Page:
Things have been changing quickly for General Motors (NYSE:GM) after the U.S. Treasury finished selling off the last of its ownership in the once troubled automaker. In the latest string of headlines, today General Motors' Board of Directors declared a quarterly dividend of $0.30 per share on its common stock; it's the first dividend for the current General Motors, and/or the "previous" company that declared bankruptcy, since May, 2008. The dividend will be payable March 28 to all common shareholders on record as of March 18.
The news immediately sent General Motors stock up more than 3% in after-hours trading and is further proof the company is slowly but surely distancing itself from the depths of the Great Recession that brought the company to its knees. As of the third quarter of 2013, General Motors has recorded 15 straight profitable quarters where it generated more than $16 billion in adjusted automotive free cash flow. The largest Detroit automaker also boasts total automotive liquidity of more than $37 billion.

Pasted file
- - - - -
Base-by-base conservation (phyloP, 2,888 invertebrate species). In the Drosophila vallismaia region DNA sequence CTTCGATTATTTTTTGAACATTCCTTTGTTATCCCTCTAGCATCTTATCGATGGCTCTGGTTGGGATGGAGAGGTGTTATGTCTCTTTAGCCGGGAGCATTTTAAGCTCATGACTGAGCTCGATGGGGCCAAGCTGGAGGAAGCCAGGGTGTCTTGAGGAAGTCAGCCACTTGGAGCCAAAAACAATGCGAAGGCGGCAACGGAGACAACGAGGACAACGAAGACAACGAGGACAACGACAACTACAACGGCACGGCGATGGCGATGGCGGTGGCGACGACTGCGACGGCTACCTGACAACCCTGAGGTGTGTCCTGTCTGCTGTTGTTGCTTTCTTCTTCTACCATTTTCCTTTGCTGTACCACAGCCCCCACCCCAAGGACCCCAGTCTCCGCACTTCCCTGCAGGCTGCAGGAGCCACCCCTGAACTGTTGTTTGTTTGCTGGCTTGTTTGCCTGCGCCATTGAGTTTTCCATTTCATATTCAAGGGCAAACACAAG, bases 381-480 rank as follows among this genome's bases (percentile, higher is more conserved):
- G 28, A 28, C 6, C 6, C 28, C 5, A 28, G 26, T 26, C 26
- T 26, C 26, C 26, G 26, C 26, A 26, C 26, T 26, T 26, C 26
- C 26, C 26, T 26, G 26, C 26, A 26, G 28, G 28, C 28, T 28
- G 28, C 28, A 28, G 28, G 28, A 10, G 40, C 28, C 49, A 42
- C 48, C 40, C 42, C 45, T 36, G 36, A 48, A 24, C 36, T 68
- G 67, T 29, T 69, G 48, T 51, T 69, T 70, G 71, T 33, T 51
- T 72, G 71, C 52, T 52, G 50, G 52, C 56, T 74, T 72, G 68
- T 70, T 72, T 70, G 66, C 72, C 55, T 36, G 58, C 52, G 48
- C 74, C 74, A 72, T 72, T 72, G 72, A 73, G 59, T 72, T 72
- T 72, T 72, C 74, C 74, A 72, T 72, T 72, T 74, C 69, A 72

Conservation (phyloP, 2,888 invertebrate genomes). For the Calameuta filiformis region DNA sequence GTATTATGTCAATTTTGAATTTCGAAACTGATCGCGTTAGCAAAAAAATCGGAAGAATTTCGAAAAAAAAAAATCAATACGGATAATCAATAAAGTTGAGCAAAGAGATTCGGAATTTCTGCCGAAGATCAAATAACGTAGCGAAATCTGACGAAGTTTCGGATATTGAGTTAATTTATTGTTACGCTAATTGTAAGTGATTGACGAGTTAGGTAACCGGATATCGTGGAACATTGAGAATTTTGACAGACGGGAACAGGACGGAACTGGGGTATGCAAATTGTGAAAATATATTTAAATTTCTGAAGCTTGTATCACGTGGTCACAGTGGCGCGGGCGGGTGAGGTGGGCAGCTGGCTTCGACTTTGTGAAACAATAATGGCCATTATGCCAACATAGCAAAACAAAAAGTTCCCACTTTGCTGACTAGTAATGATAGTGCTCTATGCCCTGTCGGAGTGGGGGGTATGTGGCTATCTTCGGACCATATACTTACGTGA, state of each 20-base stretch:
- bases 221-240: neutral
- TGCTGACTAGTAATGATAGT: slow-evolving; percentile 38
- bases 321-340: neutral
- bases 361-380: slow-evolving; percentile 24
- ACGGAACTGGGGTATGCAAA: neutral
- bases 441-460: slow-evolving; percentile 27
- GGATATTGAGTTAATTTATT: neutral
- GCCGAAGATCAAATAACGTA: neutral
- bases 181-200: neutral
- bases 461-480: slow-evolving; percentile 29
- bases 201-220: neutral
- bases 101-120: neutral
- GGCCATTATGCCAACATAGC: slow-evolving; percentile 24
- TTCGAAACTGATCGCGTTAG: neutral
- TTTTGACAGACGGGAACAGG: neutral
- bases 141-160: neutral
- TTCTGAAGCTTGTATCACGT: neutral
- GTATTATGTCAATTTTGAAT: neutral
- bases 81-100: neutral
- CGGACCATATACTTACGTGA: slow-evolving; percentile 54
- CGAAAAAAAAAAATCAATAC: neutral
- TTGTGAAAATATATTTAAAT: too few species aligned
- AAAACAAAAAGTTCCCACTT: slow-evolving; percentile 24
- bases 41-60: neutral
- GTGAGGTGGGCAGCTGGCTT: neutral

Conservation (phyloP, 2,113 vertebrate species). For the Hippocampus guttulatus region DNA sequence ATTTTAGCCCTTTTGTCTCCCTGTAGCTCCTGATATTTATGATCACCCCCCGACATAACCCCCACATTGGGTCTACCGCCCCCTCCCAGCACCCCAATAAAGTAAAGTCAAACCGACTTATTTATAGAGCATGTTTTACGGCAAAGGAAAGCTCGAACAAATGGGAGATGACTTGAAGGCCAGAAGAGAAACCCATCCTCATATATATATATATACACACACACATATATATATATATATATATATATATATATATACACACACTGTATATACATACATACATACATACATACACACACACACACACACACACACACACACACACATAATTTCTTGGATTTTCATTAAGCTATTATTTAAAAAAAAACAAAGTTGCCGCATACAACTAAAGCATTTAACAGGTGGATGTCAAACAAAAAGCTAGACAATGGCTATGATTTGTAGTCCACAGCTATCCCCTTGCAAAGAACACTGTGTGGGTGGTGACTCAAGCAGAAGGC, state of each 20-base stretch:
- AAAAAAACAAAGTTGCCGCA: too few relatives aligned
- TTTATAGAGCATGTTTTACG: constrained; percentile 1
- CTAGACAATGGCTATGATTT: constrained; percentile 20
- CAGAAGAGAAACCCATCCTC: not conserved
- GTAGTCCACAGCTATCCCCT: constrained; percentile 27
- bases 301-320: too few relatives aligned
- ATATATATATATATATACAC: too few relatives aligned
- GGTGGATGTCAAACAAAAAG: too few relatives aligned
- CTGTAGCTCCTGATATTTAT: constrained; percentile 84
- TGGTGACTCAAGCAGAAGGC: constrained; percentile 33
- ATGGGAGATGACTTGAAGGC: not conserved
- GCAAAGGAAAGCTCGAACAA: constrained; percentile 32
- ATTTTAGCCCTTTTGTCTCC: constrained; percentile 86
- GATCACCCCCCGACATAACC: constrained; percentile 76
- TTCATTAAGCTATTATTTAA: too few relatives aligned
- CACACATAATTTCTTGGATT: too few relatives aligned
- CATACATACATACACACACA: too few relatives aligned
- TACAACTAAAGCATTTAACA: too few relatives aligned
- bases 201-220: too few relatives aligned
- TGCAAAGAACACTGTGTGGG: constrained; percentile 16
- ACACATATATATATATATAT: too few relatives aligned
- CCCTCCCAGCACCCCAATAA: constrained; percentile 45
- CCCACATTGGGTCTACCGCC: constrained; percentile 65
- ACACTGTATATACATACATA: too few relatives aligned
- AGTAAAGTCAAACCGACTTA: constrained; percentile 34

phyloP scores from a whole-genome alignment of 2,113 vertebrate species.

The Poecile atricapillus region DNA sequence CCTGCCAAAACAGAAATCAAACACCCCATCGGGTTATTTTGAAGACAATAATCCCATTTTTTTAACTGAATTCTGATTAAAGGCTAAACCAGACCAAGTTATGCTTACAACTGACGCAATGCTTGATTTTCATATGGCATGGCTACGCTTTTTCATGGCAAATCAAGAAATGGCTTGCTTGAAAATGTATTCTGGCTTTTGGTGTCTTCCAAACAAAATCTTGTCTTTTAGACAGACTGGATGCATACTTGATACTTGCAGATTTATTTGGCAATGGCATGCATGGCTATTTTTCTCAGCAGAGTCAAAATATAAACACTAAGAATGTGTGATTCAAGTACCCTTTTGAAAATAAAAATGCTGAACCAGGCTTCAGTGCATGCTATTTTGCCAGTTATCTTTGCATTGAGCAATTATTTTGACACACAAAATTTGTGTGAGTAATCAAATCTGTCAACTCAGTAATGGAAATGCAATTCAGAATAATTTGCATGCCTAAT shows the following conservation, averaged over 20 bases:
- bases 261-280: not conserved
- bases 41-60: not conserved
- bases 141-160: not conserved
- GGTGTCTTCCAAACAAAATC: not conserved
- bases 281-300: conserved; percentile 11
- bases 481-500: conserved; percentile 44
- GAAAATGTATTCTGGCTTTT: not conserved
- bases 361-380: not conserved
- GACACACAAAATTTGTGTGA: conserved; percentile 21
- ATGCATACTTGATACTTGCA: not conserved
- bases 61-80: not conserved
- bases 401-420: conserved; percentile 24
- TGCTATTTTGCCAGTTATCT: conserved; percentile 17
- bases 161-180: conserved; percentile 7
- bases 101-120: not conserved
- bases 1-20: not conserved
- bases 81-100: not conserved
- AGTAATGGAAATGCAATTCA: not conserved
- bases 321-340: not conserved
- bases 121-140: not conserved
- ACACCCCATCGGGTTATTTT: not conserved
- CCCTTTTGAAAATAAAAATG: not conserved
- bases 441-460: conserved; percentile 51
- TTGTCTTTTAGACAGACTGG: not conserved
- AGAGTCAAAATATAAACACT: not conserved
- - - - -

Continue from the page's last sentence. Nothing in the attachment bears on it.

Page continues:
As of closing prices on Tuesday, GM's reinstated dividend is a yield of 2.99% and is right in line with crosstown rival Ford's (NYSE:F) dividend yield of 3.04%. General Motors believes this to be a sustainable dividend with its improving business.
"Our fortress balance sheet, substantial liquidity, consistent earnings and strong cash flow provide the foundation for an ongoing payout." Said Dan Ammann, GM executive vice president and chief financial officer, in a press release. "This return to shareholders is consistent with our capital priorities and is an important signal of confidence in our plans for a continuing profitable future."
Fool contributor Daniel Miller owns shares of Ford and General Motors. The Motley Fool recommends Ford and General Motors and owns shares of Ford. Try any of our Foolish newsletter services free for 30 days. We Fools don't all hold the same opinions, but we all believe that considering a diverse range of insights makes us better investors. The Motley Fool has a disclosure policy.